In addition to offering speed and lower construction costs, 3-D printing also makes it easy to create features that would be difficult with conventional construction. Printing complex shapes and curved walls, for example, would be no more difficult than building a plain box.

The printer ICON developed for the Austin house had to meet a number of conditions set by New Story, and overcome some technical hurdles in its inaugural run. Lafci told Wired that the plan now is to ship the device to El Salvador later in the year where it be put to work printing its first community of houses.

The Austin house is the only one that ICON’s Vulcan has printed to date, so how the printer performs on real job sites has yet to be seen. The process is still being refined, Quartz reports, but New Story hopes it will soon be possible to print an 800-square-foot house in just six hours.


  1. walta100 | | #1

    Is there any rebar or other reinforcement in the wall?

    If not what prevents the concrete from cracking?

    Does it start on bare earth? Or does it require the require excavation, footing, foundation and floor slab be done manually?

    How many operator hours are requires building the walls.


  2. charlie_sullivan | | #2

    Stone soup
    This strikes me as another flavor of stone soup. We can build a wall with a 3D printer! All we need tradespeople for is site prep, installing windows, doors electrical, plumbing, the roof, trim, painting, insulation, drywall over the insulation, HVAC, etc.

    Building walls is the cheapest, easiest, fastest part of building a house. Clients are convinced that they'll be ready to move in in just a few weeks when they see how fast the walls go up. Then it's many months, and many dollars later that the building is finished.

    So is this a better way to build walls? Maybe it could eventually make sense in a region with really high labor costs. El Salvador doesn't seem like the most likely place for that. But for now, it doesn't sound like there's much savings in labor:

    When it came time to test the printer in Austin, Ballard says there were a few surprises. The concrete pump kept getting stuck, and heavy rain in Austin jammed up a few parts. "We had to clean it, like, every eight layers," says Ballard. "Just stop, clean." But eventually, the house was printed, and the finished structure met all of Austin's permitting standards.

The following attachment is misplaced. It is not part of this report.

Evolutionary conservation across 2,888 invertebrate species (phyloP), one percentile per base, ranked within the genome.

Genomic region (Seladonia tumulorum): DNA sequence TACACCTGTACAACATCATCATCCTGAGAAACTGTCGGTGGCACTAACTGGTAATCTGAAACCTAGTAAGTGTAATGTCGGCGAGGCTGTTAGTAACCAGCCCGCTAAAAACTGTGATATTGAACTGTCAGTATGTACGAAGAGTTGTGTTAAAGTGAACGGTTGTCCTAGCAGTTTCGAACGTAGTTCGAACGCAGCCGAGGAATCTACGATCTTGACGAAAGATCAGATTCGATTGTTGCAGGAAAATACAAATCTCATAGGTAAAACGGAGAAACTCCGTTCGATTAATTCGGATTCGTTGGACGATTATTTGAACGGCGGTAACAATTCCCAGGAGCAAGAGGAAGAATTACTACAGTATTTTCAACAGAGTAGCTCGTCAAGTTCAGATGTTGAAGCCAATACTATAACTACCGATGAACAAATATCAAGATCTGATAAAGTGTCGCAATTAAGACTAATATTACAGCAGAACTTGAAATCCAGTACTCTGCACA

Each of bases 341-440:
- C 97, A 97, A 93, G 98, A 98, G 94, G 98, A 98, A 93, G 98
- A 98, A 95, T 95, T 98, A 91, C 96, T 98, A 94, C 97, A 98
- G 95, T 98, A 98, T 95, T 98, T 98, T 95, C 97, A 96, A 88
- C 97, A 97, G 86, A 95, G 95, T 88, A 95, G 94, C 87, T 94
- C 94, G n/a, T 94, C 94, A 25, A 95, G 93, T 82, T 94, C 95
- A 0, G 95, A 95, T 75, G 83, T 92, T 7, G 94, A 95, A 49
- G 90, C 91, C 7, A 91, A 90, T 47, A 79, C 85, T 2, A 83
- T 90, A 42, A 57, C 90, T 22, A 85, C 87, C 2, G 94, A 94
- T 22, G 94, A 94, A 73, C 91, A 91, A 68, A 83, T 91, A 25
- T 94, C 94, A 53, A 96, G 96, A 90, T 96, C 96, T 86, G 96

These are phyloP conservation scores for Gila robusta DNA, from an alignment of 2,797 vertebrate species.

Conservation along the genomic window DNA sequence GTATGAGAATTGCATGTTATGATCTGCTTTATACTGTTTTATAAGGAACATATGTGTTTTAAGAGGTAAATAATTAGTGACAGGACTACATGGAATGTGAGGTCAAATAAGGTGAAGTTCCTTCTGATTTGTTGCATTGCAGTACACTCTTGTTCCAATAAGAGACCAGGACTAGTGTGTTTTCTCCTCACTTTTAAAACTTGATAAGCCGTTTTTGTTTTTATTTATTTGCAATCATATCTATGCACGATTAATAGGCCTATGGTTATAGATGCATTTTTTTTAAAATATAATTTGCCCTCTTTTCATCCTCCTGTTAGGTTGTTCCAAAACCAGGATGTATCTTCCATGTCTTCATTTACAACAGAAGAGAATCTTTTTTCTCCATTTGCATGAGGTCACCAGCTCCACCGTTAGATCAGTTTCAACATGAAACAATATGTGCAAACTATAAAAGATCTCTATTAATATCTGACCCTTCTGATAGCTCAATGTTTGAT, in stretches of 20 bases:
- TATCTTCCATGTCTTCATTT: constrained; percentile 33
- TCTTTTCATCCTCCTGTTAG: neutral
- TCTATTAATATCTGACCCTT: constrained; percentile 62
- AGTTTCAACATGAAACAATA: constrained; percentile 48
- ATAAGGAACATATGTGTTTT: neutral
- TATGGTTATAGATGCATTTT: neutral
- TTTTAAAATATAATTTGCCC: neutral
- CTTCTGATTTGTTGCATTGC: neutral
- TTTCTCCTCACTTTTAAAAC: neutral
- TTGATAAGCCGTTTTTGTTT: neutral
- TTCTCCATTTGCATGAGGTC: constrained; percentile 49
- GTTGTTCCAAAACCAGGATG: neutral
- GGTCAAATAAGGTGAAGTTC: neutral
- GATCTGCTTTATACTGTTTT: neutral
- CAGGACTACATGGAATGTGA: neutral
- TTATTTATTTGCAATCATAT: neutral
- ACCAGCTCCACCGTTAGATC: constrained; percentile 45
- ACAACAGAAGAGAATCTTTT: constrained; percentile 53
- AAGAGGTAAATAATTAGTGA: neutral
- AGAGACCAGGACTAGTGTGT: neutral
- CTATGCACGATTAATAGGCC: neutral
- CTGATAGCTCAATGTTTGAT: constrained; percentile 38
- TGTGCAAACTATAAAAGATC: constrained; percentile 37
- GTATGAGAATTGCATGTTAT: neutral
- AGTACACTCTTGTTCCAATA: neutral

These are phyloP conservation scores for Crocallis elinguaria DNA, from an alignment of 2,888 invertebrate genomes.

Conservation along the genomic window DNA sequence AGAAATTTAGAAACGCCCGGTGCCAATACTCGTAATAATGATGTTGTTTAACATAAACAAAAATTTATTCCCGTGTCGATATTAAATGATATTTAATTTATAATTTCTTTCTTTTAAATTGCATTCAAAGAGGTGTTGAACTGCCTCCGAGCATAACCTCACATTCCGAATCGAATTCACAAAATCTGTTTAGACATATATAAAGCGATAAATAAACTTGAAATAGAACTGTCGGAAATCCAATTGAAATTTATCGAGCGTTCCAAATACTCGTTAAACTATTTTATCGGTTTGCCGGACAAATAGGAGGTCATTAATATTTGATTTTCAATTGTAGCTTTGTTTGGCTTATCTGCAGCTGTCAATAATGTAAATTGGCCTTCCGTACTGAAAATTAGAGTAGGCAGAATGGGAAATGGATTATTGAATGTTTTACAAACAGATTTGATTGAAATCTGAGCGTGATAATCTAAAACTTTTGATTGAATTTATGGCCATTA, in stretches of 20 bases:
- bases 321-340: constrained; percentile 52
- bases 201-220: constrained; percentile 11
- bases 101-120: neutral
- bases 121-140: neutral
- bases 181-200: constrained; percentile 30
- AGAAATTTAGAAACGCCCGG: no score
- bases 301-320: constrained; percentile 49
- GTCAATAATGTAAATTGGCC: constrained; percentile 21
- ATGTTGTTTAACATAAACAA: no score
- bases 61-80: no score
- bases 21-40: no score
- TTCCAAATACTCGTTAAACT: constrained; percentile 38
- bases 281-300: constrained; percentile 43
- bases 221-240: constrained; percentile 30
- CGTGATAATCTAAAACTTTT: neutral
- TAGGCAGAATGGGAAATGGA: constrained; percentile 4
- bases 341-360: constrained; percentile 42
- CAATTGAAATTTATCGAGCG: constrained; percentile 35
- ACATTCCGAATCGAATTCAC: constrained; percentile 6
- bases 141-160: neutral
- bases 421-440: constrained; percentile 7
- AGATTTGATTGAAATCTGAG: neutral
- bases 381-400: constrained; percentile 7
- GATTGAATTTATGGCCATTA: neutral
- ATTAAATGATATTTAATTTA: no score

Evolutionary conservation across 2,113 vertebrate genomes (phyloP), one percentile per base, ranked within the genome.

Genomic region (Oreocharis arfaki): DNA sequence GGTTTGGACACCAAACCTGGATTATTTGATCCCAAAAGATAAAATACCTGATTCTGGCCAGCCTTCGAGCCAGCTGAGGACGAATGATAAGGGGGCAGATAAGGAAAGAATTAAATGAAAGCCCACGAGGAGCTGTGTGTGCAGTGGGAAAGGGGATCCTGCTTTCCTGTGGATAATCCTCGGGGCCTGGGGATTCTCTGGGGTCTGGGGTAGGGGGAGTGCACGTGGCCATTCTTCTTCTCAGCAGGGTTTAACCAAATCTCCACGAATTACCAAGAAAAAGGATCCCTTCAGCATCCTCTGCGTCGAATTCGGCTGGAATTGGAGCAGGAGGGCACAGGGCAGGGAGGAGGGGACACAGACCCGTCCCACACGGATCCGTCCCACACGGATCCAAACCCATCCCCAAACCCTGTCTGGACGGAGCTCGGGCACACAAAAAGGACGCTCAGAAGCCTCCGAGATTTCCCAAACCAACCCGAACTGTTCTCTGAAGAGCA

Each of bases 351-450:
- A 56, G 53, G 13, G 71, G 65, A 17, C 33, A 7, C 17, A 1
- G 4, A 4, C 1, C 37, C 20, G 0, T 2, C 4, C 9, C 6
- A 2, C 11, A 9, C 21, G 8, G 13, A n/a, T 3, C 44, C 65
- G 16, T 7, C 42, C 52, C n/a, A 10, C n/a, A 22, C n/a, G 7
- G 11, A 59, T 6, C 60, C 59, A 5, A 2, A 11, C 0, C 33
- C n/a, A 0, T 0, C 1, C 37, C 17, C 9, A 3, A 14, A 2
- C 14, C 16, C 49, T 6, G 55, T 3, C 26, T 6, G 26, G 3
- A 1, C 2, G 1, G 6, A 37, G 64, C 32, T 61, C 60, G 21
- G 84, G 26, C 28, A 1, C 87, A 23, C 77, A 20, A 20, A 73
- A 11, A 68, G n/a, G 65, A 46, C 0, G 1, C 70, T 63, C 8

3. Expert Member

    I agree. I keep seeing these printed dwellings being touted as the answer to third world housing problems - and now disaster relief. If they are so efficient, why haven't there been any commercial applications? Why not directly compete against other construction methods? I understand the usefulness of 3d printing to make small objects, but so far scaling it up looks like a solution in search of a problem.

  4. GBA Editor
    Martin Holladay | | #4

    Response to Charlie Sullivan
    Your "stone soup" analogy is a good one -- at least for First World houses.

    In rural areas of Africa and Asia, though, homes can be quite simple, without any insulation, plumbing, or wiring. In such circumstances, a fast, cheap way to build walls might help shelter people after a natural disaster. However, having responded to an earthquake in Armenia, I can't imagine that this type of 3-D printer would be the cheapest, most efficient way to build walls in a devastated country after a natural disaster.

    So I agree with you and Malcolm: This sounds like a solution in search of a problem.

  5. walta100 | | #5

    If an earth quake knock down your unreinforced masonry house and someone prints an unreinforced masonry house are you safer?